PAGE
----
In a bid to further tighten security, screening requirements for air cargo to the United States will change from July 1 this year.
The changes mean that all air cargo being transported to the US must either be examined at piece level (box, carton, pallet or another deconsolidated form of cargo) or originate from a Known Consignor.
Australian-based exporters, freight forwarders and airlines must adopt strict new security measures to comply with the new US requirements, imposed by the US Government.
The Department of Infrastructure and Regional Development says the Government is working with Australian businesses to help them comply with the US requirements.
The Department is assisting companies to reduce red tape to enable a smooth transition.
Companies are advised to act now, or they will not be able to export to the US by air after July 1. The deadline imposed by the US is not negotiable, the Department warns.
Under the new measures, thousands of aviation staff, including freight forwarders, may be subjected to federal background checks.
Perth-based technology company Veritas has received Federal Government authorisation to provide Aviation Security Identification Cards (ASIC) for aviation sector personnel.
An ASIC is a nationally-consistent identification card that confirms the holder has a valid background check.
Since 2005, people working unescorted at airports within designated airside and landside security zones have needed the ID cards to operate.
With constant changes in the global security environment, risk assessments highlight the need for adding and extending multiple layers of security controls to delay, rather than prevent the advance of potential attacks.
Veritas Managing Director Stephen Inouye said: “This milestone enables Veritas to extend our technology-enabled security registration services from the maritime and offshore sectors to the aviation sector, thereby helping companies achieve compliance with minimal impacts to operations.”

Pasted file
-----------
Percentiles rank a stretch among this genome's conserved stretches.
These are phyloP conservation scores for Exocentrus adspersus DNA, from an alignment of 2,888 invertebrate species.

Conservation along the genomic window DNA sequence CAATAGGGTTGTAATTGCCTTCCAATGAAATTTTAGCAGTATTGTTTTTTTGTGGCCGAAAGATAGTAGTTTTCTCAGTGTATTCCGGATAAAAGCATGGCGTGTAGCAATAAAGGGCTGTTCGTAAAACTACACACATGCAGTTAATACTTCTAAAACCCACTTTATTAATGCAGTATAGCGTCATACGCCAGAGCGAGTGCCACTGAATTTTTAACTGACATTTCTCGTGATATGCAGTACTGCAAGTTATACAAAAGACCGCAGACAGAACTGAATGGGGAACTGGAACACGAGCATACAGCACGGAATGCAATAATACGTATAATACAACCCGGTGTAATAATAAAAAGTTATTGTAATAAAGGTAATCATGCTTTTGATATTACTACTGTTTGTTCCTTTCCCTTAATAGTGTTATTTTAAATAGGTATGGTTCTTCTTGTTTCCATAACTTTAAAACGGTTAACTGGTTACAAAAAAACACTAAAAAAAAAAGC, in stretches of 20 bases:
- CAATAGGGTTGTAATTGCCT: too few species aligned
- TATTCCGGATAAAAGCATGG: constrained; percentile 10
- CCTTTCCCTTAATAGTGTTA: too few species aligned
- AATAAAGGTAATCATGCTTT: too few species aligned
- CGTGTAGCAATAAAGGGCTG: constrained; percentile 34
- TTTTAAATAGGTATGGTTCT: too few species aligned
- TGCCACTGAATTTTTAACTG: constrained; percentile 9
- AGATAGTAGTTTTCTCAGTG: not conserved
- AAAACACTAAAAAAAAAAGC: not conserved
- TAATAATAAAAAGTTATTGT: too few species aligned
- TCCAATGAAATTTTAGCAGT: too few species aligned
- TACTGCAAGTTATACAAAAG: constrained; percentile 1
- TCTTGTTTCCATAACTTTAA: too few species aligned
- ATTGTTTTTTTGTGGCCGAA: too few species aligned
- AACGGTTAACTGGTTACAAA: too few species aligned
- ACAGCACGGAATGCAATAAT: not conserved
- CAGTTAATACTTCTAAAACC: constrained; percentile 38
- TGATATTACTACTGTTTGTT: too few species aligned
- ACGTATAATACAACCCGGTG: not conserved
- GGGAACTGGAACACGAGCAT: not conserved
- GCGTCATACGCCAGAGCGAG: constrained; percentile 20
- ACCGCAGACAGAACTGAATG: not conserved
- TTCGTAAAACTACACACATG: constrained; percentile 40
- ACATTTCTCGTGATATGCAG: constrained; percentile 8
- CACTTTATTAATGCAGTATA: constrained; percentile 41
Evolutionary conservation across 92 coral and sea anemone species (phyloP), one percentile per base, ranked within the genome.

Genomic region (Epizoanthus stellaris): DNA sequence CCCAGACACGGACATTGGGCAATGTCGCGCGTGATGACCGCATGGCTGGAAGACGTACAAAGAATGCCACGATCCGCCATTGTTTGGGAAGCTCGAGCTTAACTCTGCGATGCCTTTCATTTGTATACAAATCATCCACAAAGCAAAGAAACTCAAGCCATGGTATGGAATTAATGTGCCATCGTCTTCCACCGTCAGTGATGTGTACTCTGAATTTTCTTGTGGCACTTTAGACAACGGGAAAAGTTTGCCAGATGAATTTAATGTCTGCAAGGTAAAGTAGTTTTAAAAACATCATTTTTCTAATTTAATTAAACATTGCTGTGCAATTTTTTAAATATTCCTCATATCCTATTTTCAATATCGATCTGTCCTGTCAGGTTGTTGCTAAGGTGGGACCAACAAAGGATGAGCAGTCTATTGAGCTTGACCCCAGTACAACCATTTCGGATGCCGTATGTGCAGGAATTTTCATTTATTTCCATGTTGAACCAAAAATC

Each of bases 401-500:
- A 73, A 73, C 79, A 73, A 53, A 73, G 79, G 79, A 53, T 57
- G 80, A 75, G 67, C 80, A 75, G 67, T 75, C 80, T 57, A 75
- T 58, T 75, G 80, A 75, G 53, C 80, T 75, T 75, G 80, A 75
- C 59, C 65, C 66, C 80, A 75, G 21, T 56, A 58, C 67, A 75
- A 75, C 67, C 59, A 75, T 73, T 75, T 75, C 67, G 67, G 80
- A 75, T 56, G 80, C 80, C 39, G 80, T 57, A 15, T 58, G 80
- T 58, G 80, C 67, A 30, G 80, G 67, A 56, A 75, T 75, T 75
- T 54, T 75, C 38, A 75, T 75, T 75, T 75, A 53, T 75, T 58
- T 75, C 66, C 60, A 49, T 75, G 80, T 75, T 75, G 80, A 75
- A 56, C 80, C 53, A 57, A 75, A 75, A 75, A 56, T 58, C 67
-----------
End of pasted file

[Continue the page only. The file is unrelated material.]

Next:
As many as 11,000 companies may be impacted
Under the new requirements, all cargo leaving Australia and bound for the US may only be handled and screened by white ASIC ID holders.
Mr Inouye said Veritas now has the systems in place to assist thousands of airport staff and freight contractors to receive their white ASIC ID to ensure freight is on planes bound for the US in time.
The Office of Transport Security – administered by the Federal Government’s Department of Infrastructure and Regional Development – has identified 11,000 companies which could be impacted.
Mr Inouye said aviation industry workers can apply online and have their identity verified at Australia Post outlets nationwide.
“When using Veritas’ system, applicants can obtain ASIC cards in as little as one to two weeks,” he said. “This level of nationwide service is a first time offering that will enable the efficient running of many airports, agencies and private export companies.”